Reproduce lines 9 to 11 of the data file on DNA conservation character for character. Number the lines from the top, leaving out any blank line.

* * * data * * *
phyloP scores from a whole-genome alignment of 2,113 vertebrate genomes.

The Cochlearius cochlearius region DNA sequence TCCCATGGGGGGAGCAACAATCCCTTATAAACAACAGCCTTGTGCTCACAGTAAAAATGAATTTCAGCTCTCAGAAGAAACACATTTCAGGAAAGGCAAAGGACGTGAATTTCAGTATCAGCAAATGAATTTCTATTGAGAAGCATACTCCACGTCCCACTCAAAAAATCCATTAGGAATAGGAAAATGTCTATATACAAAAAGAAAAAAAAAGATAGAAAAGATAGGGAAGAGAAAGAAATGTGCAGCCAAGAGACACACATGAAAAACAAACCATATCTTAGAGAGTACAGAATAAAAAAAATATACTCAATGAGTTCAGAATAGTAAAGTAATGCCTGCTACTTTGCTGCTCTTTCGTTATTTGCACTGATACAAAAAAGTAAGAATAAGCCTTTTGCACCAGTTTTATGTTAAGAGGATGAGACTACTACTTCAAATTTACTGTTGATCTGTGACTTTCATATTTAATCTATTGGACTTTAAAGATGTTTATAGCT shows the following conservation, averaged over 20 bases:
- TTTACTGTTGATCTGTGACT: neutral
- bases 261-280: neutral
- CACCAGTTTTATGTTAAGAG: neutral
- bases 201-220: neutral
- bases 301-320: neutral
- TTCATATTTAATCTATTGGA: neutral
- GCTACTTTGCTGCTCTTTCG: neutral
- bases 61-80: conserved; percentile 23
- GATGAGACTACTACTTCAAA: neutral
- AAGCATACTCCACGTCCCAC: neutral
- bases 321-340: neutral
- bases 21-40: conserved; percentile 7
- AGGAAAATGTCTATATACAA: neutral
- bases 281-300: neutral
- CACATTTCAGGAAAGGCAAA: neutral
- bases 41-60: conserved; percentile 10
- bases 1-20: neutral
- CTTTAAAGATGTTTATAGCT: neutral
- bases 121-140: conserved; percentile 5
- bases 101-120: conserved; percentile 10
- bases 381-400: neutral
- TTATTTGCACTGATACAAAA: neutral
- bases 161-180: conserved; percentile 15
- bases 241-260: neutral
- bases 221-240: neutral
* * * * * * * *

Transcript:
- GCTACTTTGCTGCTCTTTCG: neutral
- bases 61-80: conserved; percentile 23
- GATGAGACTACTACTTCAAA: neutral